Whether you're soldering copper pipe or stained glass, you will drop beads of solder onto your workstation. Over time, these droplets can accumulate. With the price of metals going up, get the most from your materials by easily reclaiming that wasted solder. Here's one way how:
Step 1: Let's Get Burning.
-Crucible (The one pictured is graphite.)
-Crucible Tongs (Or any tongs that can hold onto the crucible safely.)
-Thin piece of metal or wood for making a channel mold
Step 2: Make the Mold.
Use the rod of metal or wood to create a channel in the aluminum foil. This will be the mold into which you pour the melted solder. Pinch off both ends to prevent the solder from flowing out of the mold, off the table and onto your foot.
Step 3: Prepare the Melt .
Have the mold nearby. You will need it as soon as the solder is ready to pour. Put the solder scraps into the crucible.
Step 4: SAFETY WARNING!
This is about to get hot! Protect yourself with eye protection. If there is lead in the solder you are re-melting, use a fume extracting fan and mask.
Use a heat shield to protect your work surface. I used a fire brick.
Step 5: Fire and Pour.
Solder melts at relatively low temperatures so this step will only take a minute. Aim the torch into the crucible until all solder is melted and flowing freely inside. Use the tongs to pour the solder into the mold and let it cool for an hour or two.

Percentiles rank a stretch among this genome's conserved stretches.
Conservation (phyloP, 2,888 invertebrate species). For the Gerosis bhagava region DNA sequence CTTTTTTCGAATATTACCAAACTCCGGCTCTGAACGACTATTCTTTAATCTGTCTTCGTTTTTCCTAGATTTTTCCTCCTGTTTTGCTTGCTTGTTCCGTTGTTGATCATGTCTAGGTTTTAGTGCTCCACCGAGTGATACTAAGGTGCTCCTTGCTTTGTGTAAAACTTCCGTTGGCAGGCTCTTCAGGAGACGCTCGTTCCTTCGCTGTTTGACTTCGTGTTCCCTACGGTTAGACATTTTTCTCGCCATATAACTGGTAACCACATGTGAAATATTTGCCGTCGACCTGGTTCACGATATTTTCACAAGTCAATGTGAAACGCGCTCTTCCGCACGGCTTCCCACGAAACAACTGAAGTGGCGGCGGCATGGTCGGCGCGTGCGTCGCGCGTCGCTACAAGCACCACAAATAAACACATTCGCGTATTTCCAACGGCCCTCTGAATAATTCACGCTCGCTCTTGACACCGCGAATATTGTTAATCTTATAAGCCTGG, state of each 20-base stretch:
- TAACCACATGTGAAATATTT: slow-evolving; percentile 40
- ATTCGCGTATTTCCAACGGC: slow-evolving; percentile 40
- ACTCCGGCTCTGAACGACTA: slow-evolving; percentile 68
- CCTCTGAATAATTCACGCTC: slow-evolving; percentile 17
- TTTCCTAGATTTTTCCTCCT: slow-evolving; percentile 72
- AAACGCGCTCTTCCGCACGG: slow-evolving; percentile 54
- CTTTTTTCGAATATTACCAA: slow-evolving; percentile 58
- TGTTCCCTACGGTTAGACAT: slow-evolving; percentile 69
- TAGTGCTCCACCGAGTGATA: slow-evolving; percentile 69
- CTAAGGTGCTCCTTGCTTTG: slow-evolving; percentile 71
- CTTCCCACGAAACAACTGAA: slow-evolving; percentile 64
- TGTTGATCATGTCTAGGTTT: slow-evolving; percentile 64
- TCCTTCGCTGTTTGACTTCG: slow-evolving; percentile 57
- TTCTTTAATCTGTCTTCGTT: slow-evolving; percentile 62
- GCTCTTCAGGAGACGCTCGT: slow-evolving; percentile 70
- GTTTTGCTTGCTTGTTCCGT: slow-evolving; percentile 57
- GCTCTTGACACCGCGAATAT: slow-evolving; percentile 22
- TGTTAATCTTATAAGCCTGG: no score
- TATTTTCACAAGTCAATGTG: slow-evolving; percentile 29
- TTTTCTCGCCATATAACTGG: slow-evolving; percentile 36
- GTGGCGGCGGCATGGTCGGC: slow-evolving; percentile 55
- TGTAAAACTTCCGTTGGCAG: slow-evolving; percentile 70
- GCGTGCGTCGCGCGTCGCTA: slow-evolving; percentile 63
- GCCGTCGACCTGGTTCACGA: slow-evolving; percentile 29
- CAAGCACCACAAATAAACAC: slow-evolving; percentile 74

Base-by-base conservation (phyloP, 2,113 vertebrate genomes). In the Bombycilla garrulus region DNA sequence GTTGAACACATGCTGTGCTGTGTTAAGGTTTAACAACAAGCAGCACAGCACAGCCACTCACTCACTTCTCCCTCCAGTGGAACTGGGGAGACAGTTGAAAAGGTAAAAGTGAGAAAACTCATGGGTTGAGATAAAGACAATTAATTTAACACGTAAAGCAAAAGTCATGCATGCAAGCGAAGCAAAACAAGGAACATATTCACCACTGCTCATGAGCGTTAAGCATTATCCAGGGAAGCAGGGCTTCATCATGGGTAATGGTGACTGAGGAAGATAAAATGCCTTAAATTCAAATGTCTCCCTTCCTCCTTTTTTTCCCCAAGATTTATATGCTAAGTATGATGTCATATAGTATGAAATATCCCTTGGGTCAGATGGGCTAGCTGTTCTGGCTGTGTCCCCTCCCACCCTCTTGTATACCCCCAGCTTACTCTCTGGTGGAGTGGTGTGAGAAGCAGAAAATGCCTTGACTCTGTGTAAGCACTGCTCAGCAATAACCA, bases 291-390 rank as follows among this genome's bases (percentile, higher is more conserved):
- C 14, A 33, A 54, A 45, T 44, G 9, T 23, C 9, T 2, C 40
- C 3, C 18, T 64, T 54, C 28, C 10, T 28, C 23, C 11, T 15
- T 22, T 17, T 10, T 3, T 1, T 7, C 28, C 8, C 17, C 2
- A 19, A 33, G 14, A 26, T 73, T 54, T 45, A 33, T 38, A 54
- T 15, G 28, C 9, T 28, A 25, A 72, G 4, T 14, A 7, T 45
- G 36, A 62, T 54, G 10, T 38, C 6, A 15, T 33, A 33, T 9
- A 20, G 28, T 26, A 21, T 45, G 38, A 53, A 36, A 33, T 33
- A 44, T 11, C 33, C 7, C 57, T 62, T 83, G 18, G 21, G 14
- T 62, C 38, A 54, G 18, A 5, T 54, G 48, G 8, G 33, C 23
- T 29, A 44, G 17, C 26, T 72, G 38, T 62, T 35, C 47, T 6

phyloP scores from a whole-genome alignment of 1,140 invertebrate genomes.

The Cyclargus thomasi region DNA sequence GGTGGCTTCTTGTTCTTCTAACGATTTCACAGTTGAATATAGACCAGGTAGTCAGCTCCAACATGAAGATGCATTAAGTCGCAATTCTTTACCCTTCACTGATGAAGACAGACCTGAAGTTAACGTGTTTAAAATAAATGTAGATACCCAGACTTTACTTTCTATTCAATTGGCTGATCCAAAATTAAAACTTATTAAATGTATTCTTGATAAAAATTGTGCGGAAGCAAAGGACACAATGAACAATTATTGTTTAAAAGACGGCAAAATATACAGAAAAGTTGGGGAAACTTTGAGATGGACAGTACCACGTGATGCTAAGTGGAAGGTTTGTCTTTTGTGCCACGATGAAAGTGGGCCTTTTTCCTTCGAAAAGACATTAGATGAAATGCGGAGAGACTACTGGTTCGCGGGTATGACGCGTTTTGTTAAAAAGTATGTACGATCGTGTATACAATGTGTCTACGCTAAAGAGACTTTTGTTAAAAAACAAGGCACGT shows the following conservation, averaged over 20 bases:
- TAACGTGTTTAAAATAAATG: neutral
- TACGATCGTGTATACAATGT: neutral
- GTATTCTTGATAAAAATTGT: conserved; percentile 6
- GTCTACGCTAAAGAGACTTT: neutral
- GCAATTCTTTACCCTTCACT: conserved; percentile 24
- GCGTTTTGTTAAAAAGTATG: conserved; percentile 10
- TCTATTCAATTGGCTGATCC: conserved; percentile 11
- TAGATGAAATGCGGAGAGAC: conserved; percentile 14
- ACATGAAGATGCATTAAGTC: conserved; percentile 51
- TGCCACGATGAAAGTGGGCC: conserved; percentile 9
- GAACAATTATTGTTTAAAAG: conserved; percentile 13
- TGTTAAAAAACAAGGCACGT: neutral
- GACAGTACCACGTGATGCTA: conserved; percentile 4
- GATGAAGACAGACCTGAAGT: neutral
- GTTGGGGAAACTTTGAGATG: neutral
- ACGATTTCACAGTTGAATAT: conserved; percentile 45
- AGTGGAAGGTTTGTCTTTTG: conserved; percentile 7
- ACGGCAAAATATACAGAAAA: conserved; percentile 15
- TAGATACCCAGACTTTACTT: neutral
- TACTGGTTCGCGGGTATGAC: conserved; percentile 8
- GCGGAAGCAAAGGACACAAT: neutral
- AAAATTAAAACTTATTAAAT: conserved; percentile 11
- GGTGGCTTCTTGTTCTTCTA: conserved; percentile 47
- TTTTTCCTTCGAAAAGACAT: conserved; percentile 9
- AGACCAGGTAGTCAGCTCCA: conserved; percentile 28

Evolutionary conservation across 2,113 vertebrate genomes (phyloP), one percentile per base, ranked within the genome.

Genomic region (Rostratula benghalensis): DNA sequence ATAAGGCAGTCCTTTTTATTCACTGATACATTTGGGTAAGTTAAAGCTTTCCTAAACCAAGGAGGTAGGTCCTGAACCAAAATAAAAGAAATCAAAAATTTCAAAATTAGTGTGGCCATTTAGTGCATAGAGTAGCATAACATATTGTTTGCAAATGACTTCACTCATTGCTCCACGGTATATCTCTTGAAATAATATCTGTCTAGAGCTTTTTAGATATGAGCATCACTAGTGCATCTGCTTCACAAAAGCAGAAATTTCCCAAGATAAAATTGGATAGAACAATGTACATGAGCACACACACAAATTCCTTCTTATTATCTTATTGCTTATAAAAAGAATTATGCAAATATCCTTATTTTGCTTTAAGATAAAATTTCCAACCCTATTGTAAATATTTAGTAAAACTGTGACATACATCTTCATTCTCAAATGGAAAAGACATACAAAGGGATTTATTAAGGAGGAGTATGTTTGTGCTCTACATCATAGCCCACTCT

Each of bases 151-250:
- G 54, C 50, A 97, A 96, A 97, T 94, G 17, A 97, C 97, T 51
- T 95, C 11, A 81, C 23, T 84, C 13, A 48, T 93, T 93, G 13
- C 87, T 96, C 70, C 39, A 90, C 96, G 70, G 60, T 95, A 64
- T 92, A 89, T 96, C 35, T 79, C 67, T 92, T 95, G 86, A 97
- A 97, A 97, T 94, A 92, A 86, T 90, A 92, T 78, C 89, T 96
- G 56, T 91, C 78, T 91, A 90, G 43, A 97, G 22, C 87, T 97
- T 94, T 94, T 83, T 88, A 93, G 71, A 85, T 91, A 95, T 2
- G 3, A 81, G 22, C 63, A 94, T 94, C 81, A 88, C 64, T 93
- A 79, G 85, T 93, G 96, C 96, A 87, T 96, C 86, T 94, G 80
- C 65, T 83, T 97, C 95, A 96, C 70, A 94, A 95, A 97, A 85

Step 6: Finished.
When you are done, you will have a nice rod of solder. Mine is thick because I will use it for stained glass. If you were going to use it for copper pipe, you may want a thinner rod.
Note: Unfortunately, this process would not be effective in reclaiming rosin-core solder for electronics. The embedded flux needed for a smooth solder joint would be destroyed. You can only use this for proposes where the necessary flux can be applied separately.
Step 7: Gratuitous Photo of Fire.
Playing with my camera while shooting this instructable, I couldn't pass up a shot of the cobalt blue torch flame in the dark. Enjoy!